Hormone therapy may help some women manage hot flashes during menopause. But it should not be used to prevent conditions like heart disease and dementia, a new study confirms.
After analyzing data from about 30,000 women, researchers found the risk of serious health problems increased while women were taking hormones - as past studies have also shown - and then fell once they went off the pills.
"The findings suggest that hormone therapy is a reasonable option for short-term treatment of menopausal symptoms in early menopause but should not be used for long-term chronic disease prevention," Dr. JoAnn Manson, the study's lead author from Brigham and Women's Hospital in Boston, said.
The new report, published in the Journal of the American Medical Association, looks at women who were part of the original Women's Health Initiative studies.
Those studies were large, randomized trials of hormone therapy that were stopped early when it became clear that women taking estrogen alone or a combination of estrogen and progesterone had higher rates of ovarian cancer, breast cancer, strokes and other health problems.
For the new study, Manson and her colleagues analyzed data recorded during the trials and for six to eight years after women stopped taking the hormones.
Overall, 27,347 U.S. women between the ages of 50 and 79 were included in the trials. Women were randomly picked to receive hormone therapy - either estrogen and progesterone or estrogen alone - or a placebo.
The trials lasted six to seven years before they were stopped beginning in 2002. Women were then followed until 2010.
During the trial, the risks of taking estrogen plus progesterone outweighed the benefits, the researchers write. But many of those risks fell during follow up.
For example, they found hormone use could account for six additional cases of heart disease per 10,000 women each year during the trial. That dropped to two extra heart disease cases per 10,000 women every year after women stopped taking hormones.
Women who were assigned to estrogen plus progesterone continued to have an increased risk of breast cancer after stopping hormone therapy, however.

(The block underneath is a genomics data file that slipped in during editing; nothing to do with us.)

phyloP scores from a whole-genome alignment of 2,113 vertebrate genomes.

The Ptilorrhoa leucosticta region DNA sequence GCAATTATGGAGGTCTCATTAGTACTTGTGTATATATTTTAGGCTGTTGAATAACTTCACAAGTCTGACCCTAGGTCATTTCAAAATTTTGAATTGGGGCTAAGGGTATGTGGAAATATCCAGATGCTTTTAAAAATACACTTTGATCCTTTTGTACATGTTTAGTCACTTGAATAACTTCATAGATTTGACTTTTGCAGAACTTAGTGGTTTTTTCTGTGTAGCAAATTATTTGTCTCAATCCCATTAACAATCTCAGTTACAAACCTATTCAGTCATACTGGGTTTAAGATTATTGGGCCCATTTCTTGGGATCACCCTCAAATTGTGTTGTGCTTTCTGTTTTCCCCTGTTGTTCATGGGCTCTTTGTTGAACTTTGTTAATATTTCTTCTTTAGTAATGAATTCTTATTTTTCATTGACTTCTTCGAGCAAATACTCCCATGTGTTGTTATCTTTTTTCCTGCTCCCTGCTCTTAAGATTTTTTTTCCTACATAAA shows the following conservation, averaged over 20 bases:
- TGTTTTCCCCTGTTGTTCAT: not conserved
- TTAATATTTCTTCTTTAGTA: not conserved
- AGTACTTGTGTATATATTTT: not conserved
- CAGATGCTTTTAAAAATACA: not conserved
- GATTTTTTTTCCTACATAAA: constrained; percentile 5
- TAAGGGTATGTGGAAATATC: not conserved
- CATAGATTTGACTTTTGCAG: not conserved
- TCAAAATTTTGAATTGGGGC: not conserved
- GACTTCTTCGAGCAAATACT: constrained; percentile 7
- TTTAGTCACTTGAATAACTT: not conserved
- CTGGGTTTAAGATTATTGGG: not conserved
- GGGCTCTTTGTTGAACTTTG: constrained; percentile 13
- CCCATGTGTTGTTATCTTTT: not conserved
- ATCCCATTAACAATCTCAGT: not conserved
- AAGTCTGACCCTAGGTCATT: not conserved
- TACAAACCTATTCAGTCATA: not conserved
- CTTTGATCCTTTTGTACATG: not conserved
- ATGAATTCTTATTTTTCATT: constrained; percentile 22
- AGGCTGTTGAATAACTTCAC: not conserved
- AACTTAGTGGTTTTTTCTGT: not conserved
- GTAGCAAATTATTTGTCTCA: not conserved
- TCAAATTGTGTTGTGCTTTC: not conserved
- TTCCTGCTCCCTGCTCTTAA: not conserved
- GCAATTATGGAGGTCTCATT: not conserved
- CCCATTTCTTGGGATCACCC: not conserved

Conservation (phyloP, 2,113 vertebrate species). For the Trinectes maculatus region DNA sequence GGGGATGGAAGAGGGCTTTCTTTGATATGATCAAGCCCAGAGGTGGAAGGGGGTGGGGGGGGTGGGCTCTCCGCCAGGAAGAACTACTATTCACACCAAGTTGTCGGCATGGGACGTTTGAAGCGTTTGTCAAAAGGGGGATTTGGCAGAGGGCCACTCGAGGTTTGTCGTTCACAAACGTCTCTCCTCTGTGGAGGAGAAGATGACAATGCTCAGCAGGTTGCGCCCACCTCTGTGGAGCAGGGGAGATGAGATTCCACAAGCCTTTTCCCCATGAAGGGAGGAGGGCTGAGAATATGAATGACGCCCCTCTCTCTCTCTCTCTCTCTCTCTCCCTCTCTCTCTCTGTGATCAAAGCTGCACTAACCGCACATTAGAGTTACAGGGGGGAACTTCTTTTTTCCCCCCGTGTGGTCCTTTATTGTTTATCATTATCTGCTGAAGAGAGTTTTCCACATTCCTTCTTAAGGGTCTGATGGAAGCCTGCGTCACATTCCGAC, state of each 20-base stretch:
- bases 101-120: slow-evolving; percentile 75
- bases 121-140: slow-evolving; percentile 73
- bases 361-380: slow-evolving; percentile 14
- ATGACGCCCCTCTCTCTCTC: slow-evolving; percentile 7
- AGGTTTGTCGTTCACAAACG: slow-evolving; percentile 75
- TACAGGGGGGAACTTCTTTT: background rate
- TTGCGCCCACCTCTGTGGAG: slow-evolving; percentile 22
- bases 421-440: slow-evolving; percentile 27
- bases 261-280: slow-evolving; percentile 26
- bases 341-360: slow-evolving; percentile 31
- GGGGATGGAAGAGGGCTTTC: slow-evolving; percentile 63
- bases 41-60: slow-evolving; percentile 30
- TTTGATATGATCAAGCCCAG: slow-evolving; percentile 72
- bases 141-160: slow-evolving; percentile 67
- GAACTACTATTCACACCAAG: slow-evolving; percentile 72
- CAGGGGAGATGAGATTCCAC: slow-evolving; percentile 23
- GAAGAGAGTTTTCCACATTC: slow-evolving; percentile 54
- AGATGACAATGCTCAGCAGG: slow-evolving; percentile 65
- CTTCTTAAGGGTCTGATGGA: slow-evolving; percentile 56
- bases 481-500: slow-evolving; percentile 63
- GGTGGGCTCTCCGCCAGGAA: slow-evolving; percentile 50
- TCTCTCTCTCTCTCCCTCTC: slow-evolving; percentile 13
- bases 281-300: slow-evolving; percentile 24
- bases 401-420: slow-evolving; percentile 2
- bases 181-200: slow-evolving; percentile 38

Among women who took estrogen alone - who had all previously had their uterus removed - the risks and benefits were more balanced from the beginning.
During the trial, estrogen alone was tied to about 11 extra strokes per 10,000 women per year. That risk also fell once women stopped taking estrogen.
However, women who only took estrogen were less likely to develop breast cancer over the entire study period than those in the placebo group.
Considering all the evidence, the researchers write that estrogen plus progesterone or estrogen alone should not be used to prevent chronic disease.
That advice jibes with the government-backed U.S. Preventive Services Task Force's recommendation against taking hormone therapy for the prevention of chronic disease (see Reuters story of October 22, 2012 here).
The researchers add, however, that hormone therapy is a "reasonable option for the management of moderate to severe menopausal symptoms among generally healthy women during early menopause."
Manson said probably fewer than one in 100 younger women taking hormone therapy for menopausal symptoms over five years would develop a health problem as a result.
"For some women who are experiencing the symptoms of menopause, the quality-of-life benefits may outweigh the risks," Dr. Betsy Nabel, president of Brigham and Women's Hospital, wrote in an email.
"Ultimately, every woman should discuss their individual risk profile and the best way to manage their symptoms with their care provider to decide what the best choice is for them," Nabel, who wrote an editorial accompanying the new study, said.